Hong Kong to toughen up privacy law against doxxing

Screen capture of pro-government doxxing site hkleaks.

Hong Kong could soon lay down a set of amendments to the Personal Data (Privacy) Ordinance to curb doxxing, the act of publishing identifying information of a person on the internet with malicious intent.

Doxxing is a crime under the current Privacy Ordinance, but the Privacy Commissioner has in the past faced difficulties in tracing the sources of doxed content or verifying whether the information shared was obtained without consent. It also lacks the legal power to obligate platforms to remove doxed content.

Put forward in the Legislative Council on May 17, the upcoming bill will extend protection to the data subject's immediate family members and empower the Privacy Commissioner to conduct criminal investigations, initiate prosecutions, send content removal requests to platforms directly — without having to obtain a court order, apply for injunctions related to doxed content, and may even block foreign sites if they do not comply with content removal notices.

The proposed amendments also institute tougher penalties for those who commit doxxing — a maximum five-year jail term and a HK$1,000,000 fine (approximately US$ 128,765 dollars). Anyone, including local staff of overseas websites, could face two year imprisonment and a HK$100,000 fine (approximately US$ 12,976 dollars), if the platforms that they are in charge of or working for fail to comply with content removal requests.

Doxxing has become a widespread practice of both anti and pro-government protesters in Hong Kong since the anti-China extradition protests broke out in June 2019.

As riot police officers failed to display their ID numbers during operations, some pro-democracy activists reacted by compiling and circulating photos of officers who were seen using excessive force on protesters. Some police officers’ identities have also been revealed, and members of their families have been harassed in real life.

In response, the Secretary for Justice and the Commissioner of Police obtained an injunction in October 2019 prohibiting any members of the public from using or disclosing personal data of police officers and their family members if it would be likely used to intimidate them.

On the other side of the coin, Beijing and Hong Kong officials have publicly called for exposing teachers if they expressed support to the protests in class. They've also called for doxxing journalists working for pro-democracy media outlets and health workers who participated in strikes (for example, health workers staged a strike in early 2020 demanding the government closed Hong Kong's borders).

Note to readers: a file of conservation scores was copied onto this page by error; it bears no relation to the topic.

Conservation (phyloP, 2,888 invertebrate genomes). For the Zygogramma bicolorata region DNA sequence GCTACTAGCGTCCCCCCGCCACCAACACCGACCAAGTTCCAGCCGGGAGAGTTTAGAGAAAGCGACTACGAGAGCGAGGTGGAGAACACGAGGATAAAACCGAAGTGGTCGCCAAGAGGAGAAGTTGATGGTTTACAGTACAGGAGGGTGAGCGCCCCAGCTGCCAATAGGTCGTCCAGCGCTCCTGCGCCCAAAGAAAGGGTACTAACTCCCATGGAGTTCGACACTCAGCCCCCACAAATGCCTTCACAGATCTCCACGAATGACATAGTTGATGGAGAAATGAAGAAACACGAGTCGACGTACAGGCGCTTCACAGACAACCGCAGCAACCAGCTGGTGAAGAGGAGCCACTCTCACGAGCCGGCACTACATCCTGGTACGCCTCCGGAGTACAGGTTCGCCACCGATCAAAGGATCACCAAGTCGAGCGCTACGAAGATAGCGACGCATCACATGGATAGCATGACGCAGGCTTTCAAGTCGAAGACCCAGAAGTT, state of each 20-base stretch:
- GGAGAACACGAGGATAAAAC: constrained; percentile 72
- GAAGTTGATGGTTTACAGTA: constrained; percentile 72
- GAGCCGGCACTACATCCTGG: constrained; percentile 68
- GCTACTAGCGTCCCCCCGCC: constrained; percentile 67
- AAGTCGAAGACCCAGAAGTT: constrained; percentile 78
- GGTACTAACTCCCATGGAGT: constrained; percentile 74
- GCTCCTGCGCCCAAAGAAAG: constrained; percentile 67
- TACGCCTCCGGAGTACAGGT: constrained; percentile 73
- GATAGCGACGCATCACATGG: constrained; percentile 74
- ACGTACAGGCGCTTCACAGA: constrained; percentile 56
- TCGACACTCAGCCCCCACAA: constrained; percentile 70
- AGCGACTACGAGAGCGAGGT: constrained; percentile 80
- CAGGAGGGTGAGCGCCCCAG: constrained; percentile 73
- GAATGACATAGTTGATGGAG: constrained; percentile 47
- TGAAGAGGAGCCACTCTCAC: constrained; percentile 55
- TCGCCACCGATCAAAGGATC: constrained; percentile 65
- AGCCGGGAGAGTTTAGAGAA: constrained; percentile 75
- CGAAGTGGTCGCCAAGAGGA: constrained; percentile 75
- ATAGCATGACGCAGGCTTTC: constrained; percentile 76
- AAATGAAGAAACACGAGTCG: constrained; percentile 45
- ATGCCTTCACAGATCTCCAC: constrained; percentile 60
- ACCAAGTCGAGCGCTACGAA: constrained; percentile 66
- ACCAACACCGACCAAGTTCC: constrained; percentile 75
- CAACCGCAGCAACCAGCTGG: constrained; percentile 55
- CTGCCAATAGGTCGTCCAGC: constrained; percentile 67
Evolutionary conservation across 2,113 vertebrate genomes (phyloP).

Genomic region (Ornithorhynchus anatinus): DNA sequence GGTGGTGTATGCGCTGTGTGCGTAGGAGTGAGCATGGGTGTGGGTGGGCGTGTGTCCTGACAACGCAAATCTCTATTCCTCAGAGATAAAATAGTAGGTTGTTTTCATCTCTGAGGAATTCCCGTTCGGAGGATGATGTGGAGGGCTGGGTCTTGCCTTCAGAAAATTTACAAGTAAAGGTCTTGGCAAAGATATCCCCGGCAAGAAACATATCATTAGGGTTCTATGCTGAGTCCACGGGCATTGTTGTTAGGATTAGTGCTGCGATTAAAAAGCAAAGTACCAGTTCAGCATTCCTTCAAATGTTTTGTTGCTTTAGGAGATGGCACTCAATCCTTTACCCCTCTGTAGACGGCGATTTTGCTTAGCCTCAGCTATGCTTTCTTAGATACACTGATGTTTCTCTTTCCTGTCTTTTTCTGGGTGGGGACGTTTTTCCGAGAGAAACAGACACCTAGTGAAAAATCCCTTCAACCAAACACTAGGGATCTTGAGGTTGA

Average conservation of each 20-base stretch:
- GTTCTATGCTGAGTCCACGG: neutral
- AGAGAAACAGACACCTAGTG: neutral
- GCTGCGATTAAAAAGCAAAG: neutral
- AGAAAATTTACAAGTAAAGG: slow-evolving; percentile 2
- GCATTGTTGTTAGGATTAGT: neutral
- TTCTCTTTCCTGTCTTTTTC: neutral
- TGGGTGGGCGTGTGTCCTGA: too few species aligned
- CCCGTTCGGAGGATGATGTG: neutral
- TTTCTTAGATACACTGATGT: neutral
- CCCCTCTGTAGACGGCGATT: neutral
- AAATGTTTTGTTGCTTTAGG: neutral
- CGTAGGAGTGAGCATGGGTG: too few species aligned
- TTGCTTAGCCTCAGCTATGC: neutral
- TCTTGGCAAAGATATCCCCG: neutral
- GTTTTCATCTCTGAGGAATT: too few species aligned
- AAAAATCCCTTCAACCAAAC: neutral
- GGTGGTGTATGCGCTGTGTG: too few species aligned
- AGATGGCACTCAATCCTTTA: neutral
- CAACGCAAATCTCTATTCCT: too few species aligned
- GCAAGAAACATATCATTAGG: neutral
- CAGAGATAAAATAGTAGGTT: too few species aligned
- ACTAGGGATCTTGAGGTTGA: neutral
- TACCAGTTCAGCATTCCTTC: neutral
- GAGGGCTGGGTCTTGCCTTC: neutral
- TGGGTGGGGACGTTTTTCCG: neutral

The pro-government doxxing site HKleaks hosts 3,434 files of personal data, including photos, telephone numbers, emails, social media accounts, and biographies of protesters, journalists, teachers, medical workers, artists, among others. This data has circulated on messaging apps and on social media platforms.

However, Hong Kong's privacy watchdog is powerless to protect those citizens fairly and equitably.

Between June 2019 and April 2021, the Privacy Commissioner documented 5,700 doxxing cases. It wrote 297 letters to 18 websites or platforms requesting the removal of 5,905 hyperlinks. About 70 percent of their requests were complied with.

But given its lack of investigating powers, the Privacy Commissioner referred 1,460 cases to the police, which arrested a total of 17 suspects in that period. Thus far, two were convicted of disclosing personal data without consent, one of which was sentenced to two-year imprisonment for obtaining police officers’ personal information and posting it on a Telegram group, according to the discussion paper submitted to the Legco.

The Privacy Commissioner referred 60 additional cases to the Department of Justice, all related to doxxing of police officers and their family members. Four people have been convicted.

If the proposed amendment is passed, the Privacy Commissioner could investigate these cases on its own, as well as take legal action without going through other law enforcement agencies.

Responding to concerns raised pro-establishment lawmakers that foreign social media platforms would not comply to take-down requests, Secretary for Constitutional Affairs Erick Tsang said:

Hong Kong employees of websites based overseas will be liable to arrest if their bosses fail to remove doxxing data from the platforms, under a new legal amendment to criminalise the malicious publishing of personal data… A lot of these overseas platforms will have operational or management staff in Hong Kong. We can catch these people. I believe they will be relatively cooperative with the notices.

Privacy Commissioner Ada Chung also stated that the proposed amendments could include a provision to ban whole websites if they are solely dedicated to hosting doxed information.

Under the national security law, the police has the power to block foreign sites without notifying the public. The first confirmed case took place in January 2021: Traffic to HKChronicles.com, an anti-government site that hosted doxed information of riot police officers, was blocked by internet service provider Hong Kong Broadband Network after it received a take-down order from the police.

The pro-government doxxing site HKleaks, meanwhile, is still online.

If the law passes, it remains to be seen whether the Privacy Commissioner will implement the law fairly and take action against doxxing regardless of the victims’ real or perceived political affilitions. It will be another test to the rule of law in Hong Kong.

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